In order to provide economic opportunities to Native people, that “requires streamlining and removing unnecessary administrative barriers that impede economic growth on Tribal lands, respecting tribal jurisdiction over tribal businesses, and promoting forward-looking efforts to ensure full access to new and emerging economic opportunities.”
“For example, while not every tribe is interested in the economic opportunities associated with changing laws around marijuana, a number of Tribal Nations view cannabis as an important opportunity for economic development,” Warren’s campaign blog post states.
“I support full marijuana legalization, and have also introduced and worked on a bipartisan basis to advance the STATES Act, a proposal that would at a minimum safeguard the ability of states, territories, and Tribal Nations, to make their own marijuana policies,” she wrote.
.@RepDebHaaland & I invite feedback about this proposal & look forward to working closely with tribal nations & citizens, experts, & other stakeholders to advance legislation in Congress that honors the United States’ promises to Native peoples. https://t.co/qc1fkBGb3I
— Elizabeth Warren (@SenWarren) August 16, 2019
A separate press release on Warren’s Senate website also touts her support for the STATES Act, saying she “worked hard to ensure” that it included tribal protections.
“It’s beyond time to make good on America’s responsibilities to Native peoples, and that is why I’m working with Congresswoman Haaland to draft legislation that will ensure the federal government lives up to its obligations and will empower tribal governments to address the needs of their citizens,” Warren said of the overall tribal plan. “We look forward to working closely with tribal nations to advance legislation that honors the United States’ promises to Native peoples.”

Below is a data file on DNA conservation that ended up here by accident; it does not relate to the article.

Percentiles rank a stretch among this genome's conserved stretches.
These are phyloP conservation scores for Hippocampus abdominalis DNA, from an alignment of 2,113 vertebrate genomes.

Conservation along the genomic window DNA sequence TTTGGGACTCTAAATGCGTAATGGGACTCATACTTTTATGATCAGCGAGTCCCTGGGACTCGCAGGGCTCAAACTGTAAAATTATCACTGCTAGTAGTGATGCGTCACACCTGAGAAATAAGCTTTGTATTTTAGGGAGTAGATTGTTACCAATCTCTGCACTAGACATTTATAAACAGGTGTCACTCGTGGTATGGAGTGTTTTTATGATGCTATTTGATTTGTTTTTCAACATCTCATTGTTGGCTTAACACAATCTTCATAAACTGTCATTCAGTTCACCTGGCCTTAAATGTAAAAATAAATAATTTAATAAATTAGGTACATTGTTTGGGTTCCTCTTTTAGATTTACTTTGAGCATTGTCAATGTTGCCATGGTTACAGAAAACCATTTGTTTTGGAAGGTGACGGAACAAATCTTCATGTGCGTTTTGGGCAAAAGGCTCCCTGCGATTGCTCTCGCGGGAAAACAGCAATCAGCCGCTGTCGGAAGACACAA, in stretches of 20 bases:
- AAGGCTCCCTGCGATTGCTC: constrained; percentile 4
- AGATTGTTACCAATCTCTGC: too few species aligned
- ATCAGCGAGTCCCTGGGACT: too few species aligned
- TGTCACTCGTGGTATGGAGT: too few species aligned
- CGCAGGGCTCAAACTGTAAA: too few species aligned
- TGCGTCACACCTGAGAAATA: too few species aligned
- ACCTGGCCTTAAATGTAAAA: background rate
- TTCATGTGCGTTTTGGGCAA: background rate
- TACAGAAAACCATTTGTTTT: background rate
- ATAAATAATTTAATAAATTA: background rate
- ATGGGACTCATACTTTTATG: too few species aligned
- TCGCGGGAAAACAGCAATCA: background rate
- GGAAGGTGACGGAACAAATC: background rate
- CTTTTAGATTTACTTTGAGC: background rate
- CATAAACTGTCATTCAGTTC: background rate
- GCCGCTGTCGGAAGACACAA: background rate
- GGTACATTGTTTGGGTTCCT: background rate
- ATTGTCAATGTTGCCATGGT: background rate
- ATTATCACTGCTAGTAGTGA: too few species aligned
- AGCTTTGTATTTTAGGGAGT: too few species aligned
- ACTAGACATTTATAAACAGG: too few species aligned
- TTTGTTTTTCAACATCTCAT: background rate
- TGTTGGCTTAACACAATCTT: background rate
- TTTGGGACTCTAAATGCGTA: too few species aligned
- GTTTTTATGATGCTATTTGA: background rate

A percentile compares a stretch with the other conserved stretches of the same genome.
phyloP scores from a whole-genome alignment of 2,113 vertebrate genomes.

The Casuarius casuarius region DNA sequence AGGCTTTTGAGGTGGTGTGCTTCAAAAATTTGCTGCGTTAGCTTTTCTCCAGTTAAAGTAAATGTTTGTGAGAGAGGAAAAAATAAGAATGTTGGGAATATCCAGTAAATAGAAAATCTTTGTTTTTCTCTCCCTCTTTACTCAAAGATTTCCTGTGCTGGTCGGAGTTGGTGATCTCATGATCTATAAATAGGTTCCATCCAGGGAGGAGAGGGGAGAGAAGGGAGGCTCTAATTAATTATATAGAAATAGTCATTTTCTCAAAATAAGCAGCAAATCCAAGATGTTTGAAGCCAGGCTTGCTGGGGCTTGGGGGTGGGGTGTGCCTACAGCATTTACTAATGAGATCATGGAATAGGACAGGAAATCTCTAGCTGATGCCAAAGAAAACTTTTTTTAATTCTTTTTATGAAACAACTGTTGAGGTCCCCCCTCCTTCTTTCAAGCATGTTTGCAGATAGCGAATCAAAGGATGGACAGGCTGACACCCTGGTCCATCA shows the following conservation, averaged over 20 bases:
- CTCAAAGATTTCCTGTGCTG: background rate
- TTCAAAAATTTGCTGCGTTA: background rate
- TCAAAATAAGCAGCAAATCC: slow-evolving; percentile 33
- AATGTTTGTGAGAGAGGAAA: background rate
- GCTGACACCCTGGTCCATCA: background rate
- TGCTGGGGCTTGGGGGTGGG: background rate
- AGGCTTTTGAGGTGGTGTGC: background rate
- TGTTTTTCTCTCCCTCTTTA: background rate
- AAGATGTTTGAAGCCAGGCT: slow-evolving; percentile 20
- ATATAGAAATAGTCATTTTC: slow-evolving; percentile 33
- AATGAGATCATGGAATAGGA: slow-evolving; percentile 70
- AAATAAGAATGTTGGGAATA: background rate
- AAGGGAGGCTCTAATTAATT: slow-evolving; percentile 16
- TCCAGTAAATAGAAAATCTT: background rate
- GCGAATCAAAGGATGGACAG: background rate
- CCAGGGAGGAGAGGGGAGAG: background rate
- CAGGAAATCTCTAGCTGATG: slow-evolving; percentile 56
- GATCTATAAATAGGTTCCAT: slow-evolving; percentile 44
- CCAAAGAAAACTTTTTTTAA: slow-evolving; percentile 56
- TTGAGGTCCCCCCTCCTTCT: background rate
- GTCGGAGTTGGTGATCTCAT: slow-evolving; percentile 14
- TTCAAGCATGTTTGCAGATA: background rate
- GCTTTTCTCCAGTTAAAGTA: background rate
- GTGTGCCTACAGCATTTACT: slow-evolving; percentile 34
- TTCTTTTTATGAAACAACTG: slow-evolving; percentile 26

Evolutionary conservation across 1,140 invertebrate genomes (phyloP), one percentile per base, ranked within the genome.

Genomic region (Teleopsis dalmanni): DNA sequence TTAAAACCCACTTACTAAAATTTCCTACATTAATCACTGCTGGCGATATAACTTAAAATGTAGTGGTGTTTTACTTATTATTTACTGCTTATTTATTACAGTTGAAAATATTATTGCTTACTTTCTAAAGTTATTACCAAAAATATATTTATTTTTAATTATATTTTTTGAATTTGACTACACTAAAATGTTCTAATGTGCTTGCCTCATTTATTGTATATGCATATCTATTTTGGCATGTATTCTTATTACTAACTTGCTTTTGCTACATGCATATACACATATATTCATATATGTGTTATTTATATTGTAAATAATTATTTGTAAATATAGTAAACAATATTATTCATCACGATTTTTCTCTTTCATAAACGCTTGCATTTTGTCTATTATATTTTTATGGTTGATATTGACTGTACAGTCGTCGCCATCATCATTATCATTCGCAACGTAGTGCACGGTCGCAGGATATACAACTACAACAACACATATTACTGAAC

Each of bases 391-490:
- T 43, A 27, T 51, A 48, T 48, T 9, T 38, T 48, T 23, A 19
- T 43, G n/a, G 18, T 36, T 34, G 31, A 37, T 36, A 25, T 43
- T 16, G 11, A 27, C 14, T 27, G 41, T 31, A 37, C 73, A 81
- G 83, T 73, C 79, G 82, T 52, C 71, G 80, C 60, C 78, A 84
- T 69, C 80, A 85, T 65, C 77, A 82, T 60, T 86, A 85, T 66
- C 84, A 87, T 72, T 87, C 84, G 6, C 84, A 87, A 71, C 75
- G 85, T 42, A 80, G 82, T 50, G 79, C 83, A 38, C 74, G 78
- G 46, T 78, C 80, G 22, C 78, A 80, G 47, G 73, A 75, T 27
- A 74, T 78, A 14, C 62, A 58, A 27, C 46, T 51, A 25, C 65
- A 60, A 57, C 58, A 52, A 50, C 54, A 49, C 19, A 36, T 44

In an email blast to her campaign list, Warren included “a set of additional ideas to uphold the federal government’s trust and treaty obligations with Tribal Nations and to empower Native communities,” which includes her marijuana proposal:
“New economic opportunities: We also need to respect tribal jurisdiction over tribal businesses and promote forward-looking efforts to ensure full access to new economic opportunities. For example, a number of Tribal Nations view cannabis as an important economic opportunity. I support full marijuana legalization and have advanced the STATES Act, a proposal that would safeguard the ability of Tribal Nations to make their own marijuana policies.”
There’s increased interest in ensuring that Native populations receive the same benefits and protections as states as it concerns cannabis legislation.
In June, the House passed a spending bill that included a rider stipulating that Native American marijuana programs couldn’t be infringed upon by the Justice Department. And a GOP representative filed a bill in March that would provide similar protections.